Baseball fan cracks code, gets card
When you rip into your first pack of this year's Topps Allen & Ginter baseball cards, you will be surprised.
For the novice collector, it might be the sight of an Olympic gymnast or a celebrity found in a baseball pack.
For the grizzled collecting veteran, it might be a rare autograph not previously added to the ol' collection because the person has never had a trading card -- let alone one autographed -- before.
For me, though, that surprise was different. In my first pack of Allen & Ginter, I got two cards of a guy who had sent me an email last week.
That's something that just doesn't happen every day.
I got a card that said "Jacoby" on the front -- and it wasn't Brook or even Ellsbury. It was a card of Nick Jacoby, a 28-year-old Cincinnati Reds fan and collector of Barry Larkin.
Why was he inside my pack?
He solved The Ginter Code -- a hidden message printed in patterns of symbols and oddly noted letters on some of the cards in last year's set. Think "National Treasure" meets old-time style baseball cards -- only without the bubble gum or Nicolas Cage.
"The code was extremely difficult and Topps didn't expect anyone to crack it for a few months," Jacoby said. "I submitted the final answer within the first week the product was released."
His prize? His appearance in this year's set (card No. 165) and a set of 70 one-of-a-kind autographed cards from 2009 -- an eclectic (and valuable) lot that includes Michael Phelps, Dick Fosbury, David Wright, Cat Osterman, Ryan Howard, Hannah Teter, Scrabble champion Brian Cappelletto and even Billy The Marlin. (That's right, the Marlins' mascot even signed autographs for Topps.)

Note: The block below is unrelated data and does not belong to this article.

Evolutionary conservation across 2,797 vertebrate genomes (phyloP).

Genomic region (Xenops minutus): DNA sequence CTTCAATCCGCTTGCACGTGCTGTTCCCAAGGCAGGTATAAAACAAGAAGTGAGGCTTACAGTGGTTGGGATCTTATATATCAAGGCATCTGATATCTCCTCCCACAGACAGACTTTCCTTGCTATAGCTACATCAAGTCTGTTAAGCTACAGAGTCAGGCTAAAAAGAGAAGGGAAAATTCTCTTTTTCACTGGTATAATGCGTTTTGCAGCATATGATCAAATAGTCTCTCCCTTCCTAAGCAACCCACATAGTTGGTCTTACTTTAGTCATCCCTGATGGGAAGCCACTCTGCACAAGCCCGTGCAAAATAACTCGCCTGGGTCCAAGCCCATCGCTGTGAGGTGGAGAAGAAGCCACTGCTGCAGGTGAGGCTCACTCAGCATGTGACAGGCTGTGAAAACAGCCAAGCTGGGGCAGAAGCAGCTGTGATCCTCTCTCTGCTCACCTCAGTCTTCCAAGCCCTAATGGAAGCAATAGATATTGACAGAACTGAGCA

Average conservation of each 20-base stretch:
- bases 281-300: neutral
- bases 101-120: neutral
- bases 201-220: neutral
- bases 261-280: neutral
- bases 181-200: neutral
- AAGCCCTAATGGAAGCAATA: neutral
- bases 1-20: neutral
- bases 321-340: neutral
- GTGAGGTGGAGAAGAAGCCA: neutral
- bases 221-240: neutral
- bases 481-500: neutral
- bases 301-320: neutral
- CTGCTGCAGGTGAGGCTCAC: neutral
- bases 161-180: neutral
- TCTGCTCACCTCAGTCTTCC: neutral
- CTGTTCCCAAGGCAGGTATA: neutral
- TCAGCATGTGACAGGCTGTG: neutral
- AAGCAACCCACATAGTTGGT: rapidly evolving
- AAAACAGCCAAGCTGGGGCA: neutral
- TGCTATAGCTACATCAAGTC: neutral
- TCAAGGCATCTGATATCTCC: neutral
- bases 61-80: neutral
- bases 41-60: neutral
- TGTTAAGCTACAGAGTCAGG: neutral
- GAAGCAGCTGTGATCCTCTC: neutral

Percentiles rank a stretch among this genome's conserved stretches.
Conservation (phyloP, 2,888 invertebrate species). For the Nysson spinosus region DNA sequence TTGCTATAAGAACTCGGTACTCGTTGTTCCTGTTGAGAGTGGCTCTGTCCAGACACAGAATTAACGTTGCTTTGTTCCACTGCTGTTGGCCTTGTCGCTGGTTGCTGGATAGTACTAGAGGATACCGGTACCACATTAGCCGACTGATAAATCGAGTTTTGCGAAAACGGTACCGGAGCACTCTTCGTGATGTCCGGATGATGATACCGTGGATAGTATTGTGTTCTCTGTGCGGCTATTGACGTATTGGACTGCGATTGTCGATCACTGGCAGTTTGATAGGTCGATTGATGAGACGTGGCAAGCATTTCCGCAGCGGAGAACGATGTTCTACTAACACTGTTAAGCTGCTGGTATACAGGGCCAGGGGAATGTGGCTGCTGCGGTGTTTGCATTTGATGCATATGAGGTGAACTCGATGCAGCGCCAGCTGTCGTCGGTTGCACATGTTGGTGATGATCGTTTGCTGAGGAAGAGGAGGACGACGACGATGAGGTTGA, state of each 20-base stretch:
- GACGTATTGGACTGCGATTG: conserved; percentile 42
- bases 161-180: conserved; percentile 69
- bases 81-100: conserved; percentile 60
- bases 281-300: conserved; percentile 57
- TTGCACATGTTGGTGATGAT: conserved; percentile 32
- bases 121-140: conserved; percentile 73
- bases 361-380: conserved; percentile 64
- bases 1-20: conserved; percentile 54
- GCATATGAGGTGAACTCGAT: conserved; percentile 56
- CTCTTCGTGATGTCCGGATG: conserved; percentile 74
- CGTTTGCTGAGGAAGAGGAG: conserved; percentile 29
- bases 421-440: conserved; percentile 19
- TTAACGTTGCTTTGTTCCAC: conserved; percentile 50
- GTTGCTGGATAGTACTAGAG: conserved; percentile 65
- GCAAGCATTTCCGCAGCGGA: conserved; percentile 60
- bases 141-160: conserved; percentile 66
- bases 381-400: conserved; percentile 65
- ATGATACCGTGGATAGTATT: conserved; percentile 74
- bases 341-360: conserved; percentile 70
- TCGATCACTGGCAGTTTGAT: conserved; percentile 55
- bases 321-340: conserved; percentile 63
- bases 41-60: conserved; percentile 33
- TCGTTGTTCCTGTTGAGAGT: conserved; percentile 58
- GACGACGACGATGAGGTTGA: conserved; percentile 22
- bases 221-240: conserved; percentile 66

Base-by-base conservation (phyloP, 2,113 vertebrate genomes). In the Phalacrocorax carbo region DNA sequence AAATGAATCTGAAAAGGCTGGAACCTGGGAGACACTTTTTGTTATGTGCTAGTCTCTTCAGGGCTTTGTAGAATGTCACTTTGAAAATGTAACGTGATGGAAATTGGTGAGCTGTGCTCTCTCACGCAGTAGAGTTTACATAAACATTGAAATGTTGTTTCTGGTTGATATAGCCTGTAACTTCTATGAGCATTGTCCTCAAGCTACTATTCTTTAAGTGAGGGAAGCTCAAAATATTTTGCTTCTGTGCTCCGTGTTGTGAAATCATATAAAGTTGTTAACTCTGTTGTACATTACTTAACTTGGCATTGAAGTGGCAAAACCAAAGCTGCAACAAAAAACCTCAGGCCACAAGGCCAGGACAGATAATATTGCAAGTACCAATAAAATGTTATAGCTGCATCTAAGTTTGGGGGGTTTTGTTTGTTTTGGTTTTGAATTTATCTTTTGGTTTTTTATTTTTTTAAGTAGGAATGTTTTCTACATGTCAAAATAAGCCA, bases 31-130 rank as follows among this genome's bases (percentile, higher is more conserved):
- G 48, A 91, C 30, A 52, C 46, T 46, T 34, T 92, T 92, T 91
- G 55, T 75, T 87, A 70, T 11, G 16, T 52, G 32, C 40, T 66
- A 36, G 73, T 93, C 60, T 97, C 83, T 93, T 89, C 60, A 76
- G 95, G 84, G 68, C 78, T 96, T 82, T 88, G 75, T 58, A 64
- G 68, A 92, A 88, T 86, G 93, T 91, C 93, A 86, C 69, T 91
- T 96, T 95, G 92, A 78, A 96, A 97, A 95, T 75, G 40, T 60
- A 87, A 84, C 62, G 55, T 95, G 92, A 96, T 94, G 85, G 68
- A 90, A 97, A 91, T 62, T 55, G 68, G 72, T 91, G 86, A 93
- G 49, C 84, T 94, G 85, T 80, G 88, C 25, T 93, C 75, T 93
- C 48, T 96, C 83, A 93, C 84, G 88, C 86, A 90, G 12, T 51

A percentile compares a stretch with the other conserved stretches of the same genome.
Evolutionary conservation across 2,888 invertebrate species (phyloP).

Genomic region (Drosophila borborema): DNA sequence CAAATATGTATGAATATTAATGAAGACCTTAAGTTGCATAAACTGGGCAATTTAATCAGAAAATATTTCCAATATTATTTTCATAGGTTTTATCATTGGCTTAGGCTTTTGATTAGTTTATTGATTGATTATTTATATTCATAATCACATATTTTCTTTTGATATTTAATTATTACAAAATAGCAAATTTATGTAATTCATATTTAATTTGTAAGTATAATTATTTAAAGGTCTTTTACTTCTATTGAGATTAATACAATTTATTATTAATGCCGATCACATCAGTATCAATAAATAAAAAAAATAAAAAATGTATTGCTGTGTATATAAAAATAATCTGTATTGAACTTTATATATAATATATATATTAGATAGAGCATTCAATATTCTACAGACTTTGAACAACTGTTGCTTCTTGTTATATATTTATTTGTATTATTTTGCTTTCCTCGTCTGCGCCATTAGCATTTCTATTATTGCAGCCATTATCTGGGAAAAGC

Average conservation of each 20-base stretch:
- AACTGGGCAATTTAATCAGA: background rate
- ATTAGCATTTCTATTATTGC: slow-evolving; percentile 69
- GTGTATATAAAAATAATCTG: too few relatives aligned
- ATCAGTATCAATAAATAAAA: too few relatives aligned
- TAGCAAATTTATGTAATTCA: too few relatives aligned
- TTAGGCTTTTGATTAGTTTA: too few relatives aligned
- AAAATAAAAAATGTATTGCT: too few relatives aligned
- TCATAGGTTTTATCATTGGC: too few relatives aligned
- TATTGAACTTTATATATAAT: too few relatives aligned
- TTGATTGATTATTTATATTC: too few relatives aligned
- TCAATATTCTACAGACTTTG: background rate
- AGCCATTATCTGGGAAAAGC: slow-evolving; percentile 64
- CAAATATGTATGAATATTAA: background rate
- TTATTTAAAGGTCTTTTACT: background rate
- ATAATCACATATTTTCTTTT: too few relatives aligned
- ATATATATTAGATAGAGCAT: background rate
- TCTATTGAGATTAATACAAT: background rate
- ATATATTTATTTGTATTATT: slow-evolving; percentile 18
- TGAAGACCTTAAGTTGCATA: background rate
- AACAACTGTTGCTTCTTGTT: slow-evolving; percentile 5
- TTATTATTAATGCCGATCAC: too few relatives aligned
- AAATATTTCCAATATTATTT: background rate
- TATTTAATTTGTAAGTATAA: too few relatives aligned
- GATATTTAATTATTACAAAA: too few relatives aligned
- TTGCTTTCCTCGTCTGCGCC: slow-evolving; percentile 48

Jacoby wasn't alone in solving the mystery, though. He had help from another collector, Mike Gellner, who is mentioned on the back of the card in this year's set. They did, however, share the autographs.
"Mike and I split the cards based on a draft format, and I may end up using some of them as trade bait to track down my cards," said Jacoby, who also collects vintage Topps baseball sets. "Having my own card in the set is amazing."
Rather than try to explain how the code unraveled, he has set up a website to explain how they found the message that was hidden in 100 or so cards from the set. It's definitely brain cramp-inspiring material.
While he solved last year's challenge, Jacoby now has two bigger tasks ahead of him -- a crack at deciphering the code in this year's set as well as tracking down each of the various versions of his own card, some of which will be limited to just one copy.
"I believe there are 12 different versions of my card, and I'm going to work hard to track down each of them," he said. "Who wants a card of me, anyway?"
Chris Olds is the editor of Beckett Baseball magazine. Check out Beckett.com -- and be sure to get the latest news on sports cards and memorabilia at The Beckett blog. You can also follow him on Twitter.